4TH aUGUST 2014
1 hour ago by Vicky L. Sutton-Jackson
Thanks to the hard work of conservationists across the United States, the once imperiled American wood stork has been down-listed from endangered to threatened by the U.S. Fish and Wildlife Service. Among the many organizations responsible for bringing the large wading bird back from the brink of extinction are the University of Georgia's Savannah River Ecology Laboratory and the U.S. Department of Energy.
SREL's efforts began in 1983 with an extensive study of the wood stork's biology on the Savannah River Site and their nesting colony in Jenkins County, Georgia. The studies documenting their nocturnal feeding patterns, genetics, uptake of mercury and regional movements were the first of their kind in the bird's northern range.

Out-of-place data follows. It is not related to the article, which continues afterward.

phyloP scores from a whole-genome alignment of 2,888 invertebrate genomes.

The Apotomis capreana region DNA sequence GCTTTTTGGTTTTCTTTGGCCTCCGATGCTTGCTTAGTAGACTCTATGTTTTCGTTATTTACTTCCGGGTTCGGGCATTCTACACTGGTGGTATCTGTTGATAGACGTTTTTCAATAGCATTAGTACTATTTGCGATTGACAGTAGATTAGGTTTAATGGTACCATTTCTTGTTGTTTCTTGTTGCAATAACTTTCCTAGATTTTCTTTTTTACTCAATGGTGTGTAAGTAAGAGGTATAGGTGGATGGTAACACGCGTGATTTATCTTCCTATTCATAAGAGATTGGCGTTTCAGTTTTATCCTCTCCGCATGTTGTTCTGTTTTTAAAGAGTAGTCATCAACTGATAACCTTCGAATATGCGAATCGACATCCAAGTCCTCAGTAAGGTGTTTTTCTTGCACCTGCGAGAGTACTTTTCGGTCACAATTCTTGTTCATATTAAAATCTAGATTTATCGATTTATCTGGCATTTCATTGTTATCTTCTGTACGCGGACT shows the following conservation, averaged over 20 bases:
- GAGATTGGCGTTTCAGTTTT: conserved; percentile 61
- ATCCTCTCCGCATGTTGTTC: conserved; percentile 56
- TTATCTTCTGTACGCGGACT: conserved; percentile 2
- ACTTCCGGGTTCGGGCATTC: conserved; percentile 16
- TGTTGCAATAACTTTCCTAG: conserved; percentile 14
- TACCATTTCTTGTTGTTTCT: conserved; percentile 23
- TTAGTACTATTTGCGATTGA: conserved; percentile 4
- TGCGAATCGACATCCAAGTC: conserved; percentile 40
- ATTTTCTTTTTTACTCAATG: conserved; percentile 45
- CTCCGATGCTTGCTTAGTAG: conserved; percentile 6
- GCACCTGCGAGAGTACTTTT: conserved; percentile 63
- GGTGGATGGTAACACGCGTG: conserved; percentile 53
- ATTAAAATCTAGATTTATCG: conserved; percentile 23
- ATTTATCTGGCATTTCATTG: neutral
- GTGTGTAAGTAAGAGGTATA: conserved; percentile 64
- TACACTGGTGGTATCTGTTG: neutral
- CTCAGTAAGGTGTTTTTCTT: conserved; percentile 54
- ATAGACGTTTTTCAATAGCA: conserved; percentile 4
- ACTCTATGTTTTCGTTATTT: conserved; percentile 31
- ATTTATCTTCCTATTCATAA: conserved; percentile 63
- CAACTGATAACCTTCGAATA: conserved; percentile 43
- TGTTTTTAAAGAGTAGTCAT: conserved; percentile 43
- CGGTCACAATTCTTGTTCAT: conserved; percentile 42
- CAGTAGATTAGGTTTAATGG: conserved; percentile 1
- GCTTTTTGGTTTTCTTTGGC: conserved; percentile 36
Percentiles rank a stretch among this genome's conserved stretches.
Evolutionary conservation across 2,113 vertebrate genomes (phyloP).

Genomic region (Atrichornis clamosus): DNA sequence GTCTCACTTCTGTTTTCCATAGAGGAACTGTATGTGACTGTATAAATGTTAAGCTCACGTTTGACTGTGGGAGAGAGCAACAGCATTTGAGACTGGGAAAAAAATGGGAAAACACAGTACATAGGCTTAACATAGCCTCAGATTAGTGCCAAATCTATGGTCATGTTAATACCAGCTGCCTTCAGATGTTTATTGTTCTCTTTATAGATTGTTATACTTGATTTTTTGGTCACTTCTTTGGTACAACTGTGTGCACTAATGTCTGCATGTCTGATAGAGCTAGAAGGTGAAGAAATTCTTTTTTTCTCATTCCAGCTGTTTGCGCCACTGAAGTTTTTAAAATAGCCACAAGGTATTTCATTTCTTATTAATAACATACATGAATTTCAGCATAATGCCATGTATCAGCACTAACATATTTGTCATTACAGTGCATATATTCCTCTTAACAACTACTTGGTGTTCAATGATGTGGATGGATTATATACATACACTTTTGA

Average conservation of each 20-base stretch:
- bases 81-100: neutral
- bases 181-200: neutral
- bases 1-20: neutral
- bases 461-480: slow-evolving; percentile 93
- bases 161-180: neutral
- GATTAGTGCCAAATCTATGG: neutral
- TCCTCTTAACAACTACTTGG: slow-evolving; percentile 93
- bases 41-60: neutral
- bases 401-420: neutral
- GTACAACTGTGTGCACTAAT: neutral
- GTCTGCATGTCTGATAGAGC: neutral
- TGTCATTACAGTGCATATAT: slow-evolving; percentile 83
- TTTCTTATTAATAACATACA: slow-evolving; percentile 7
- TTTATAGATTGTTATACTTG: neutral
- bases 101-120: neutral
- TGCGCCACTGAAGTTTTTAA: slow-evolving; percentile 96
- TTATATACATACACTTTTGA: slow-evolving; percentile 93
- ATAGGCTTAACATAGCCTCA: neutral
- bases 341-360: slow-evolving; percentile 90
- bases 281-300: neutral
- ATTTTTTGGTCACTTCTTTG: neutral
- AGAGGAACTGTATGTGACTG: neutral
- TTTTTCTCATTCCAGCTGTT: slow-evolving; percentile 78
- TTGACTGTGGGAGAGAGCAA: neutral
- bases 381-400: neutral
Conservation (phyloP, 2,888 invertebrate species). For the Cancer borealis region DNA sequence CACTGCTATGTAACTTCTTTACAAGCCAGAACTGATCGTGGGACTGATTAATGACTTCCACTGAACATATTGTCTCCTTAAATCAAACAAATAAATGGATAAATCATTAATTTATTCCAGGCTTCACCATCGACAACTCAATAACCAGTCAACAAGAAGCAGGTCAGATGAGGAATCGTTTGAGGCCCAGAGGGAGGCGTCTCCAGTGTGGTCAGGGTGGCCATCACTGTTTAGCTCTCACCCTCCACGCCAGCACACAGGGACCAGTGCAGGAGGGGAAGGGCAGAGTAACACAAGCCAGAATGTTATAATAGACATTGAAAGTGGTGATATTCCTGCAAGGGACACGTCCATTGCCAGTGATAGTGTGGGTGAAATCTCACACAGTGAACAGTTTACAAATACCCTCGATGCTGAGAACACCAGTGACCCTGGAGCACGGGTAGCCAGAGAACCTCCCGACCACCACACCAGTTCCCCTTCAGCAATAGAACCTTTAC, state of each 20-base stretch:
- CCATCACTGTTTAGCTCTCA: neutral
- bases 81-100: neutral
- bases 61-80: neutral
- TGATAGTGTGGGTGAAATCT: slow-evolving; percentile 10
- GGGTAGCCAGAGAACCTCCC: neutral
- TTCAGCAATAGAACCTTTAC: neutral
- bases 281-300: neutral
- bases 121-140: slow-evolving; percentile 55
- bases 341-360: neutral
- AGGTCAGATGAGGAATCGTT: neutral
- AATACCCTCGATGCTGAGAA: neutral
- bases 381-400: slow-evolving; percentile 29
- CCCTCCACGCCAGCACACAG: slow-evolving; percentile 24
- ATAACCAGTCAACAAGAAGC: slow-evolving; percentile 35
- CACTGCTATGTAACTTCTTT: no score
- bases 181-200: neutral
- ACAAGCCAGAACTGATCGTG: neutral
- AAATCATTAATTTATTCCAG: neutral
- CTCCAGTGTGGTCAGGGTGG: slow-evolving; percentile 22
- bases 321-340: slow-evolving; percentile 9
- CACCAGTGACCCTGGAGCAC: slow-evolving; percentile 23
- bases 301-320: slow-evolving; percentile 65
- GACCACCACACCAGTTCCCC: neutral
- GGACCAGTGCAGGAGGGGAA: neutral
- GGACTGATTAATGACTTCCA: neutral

Access to the stork's nourishing wetlands was reduced in 1985 when the Savannah River Site resumed operation of L-reactor, one of its nuclear reactors. Use of the reactor ended in 1988. SREL and DOE expanded efforts to protect the stork's habitat through collaboration with the National Audubon Society.